The National College of Art and Design (NCAD) is an independent Art College comprising four faculties, Fine Art, Design, Education and Visual Culture. The NCAD offers BA, MA, and PhD programmes. The Art and Design curriculum predominantly engages a constructivist, experiential model of pedagogy, within studio and “real world” learning environments. NCAD selectively collaborates with external educational, public, private, state and international partners. The NCAD glass programme is student-centred and has been greatly enriched through collaborations with; Creative Europe: ISGNE; Erasmus; Fulbright; Southern Illinois University; Corning Museum of Glass; Pilchuck School of Glass; Pittsburgh Glass Center and Bildwerks in Germany.
The main focus in the ISGNE project is the evolving of rich collaborative multivalent contexts towards informing pedagogy, discourse and professional practice(s).
Creative Europe ISGNE: NCAD Project Director.
Collaboration is a professional core value. The Creative Europe ISGNE project provides partnership opportunities to become involved in creating and redefining relationships and opportunities both locally and internationally.
We have been looking at potentials for transnational mobility, audience development and sustainable studio practices. ISGNE enabled NCAD to undertake a dynamic schedule of cultural events, workshops and the creation of publications, in an exploration of glass within
critical contexts of intangible cultures, design, visual and applied arts.
NCAD presented the 2019 Ireland Glass Biennale (IGB) and symposium, Critical Practices: Making, Writing, Curating, Educating, which brought together international artists, designer-makers, curators, researchers, students and cultural workers. Venues of significant cultural heritage including the Dublin Castle Coach House and the National Museum of Ireland – Decorative Arts & History in the heart of Dublin co-hosted events, contributing greatly to increased audience diversity and attendance (7000 visitors). Digital publications of the IGB materials garnered a virtual audience of over 9000 readers and 4000 collectors.
Glass artists Roisin Moore and Emer O’Donnell facilitated four secondary school workshops and talks. These workshops provided students with exposure to experiential pedagogical methods of glass, lampworking, slumping, painting, engraving, copper foiling and design. The workshop objective was to enable students to acquire an understanding of glass materiality and glass art and design intangible cultures. Secondary school students located within a twenty mile radius of Dublin were invited to participate. One hundred and five secondary school students participated in the workshops along with four secondary school art teachers.
NCAD is collaborating with North Lands Creative UK, Berlin Glas Germany, Ltd. Stikla Maja Latvia.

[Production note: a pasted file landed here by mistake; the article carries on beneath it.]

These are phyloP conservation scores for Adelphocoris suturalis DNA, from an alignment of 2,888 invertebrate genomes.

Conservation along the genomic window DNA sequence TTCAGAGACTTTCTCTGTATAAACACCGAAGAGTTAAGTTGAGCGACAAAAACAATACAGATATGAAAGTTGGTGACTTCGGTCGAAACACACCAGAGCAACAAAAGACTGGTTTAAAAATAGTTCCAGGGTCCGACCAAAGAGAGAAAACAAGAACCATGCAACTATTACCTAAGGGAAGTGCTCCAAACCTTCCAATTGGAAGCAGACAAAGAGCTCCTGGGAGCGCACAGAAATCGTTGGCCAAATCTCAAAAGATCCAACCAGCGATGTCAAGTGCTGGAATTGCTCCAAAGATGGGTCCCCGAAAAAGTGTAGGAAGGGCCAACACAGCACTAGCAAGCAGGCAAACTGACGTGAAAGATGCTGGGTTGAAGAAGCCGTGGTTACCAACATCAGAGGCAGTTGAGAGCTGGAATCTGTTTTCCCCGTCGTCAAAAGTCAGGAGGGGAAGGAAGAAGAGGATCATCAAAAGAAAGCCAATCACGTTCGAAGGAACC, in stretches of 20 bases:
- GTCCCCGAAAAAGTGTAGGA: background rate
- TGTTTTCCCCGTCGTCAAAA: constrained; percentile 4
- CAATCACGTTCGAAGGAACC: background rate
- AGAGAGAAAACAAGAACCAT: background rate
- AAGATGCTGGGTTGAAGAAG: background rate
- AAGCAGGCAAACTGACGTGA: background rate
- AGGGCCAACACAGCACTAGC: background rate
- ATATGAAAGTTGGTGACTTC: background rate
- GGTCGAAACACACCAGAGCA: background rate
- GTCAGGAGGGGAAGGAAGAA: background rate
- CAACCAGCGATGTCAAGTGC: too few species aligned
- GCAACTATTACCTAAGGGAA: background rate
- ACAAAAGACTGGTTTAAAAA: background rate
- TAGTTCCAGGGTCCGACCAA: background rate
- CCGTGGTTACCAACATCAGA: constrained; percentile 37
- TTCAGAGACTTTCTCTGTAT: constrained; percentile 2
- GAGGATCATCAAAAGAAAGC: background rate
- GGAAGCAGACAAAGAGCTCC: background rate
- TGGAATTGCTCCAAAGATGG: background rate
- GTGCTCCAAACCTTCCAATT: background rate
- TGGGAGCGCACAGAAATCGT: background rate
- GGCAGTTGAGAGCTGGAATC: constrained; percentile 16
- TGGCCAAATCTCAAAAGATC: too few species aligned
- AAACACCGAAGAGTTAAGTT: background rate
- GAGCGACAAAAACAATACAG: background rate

The partnership came about by invitation of North Lands Creative, Director Karen Phillips. The 2019 IGB was enabled through partnerships with the Dublin Castle Coach House and the National Museum of Ireland – Decorative Arts & History. Kit Paulson's artists workshop was co-funded by Applied Arts Ireland: Northern Ireland.
The benefits of securing the Creative Europe funding are to work collaboratively and demonstrate innovation and high standards within the partnership in order to protect the intangible culture of glass making and to increase the visibility of glass art to new audiences internationally whilst contributing to the social, economic and ecological sustainability and success of the glass sector.
Working internationally with European organisations and artists is essential in generating research narratives beyond hegemonic discourses of art, design and internationalism. It promotes a community within communities; informing and exchanging values and rich
invaluable experiences of intangible cultural glass histories.
The prevailing mood is one of resilience, camaraderie and problem-solving as a means to continue to develop the field of glass within the contexts of education, environmental concerns and opportunities for creating and sustaining professional livelihood(s).
Organisations and artists adapting to the new situation through expanding the potentials of collaboration(s) and use of shared resources, information and technology.
The contemporary studio glass movement of the sixties was initiated as a reaction to the perceived crisis of losing human autonomy through the industrial revolution. The innate nature of creative individuals is understood to be one of problem solving; as such I believe individuals and collaborators will continue to develop and adapt to change.
Yes I believe it has highlighted the importance of all humans and how the existence of each person creates and shapes cultures and communities. The new normal has halved direct contact teaching provisions, reduced student-group sizes and reduced opportunities to explore specific aspects of glass-forming methodologies. Additionally, there are more online teaching and communication provisions.
To continue to pursue the creation of learning experiences and opportunities with others in provision of rich cultural experiences of interchange and development. Currently, involved in national and international academic partnerships engaging the exploration and evolution of contemporary glass and ceramic discourse(s) as they relate to materiality semiotic markers.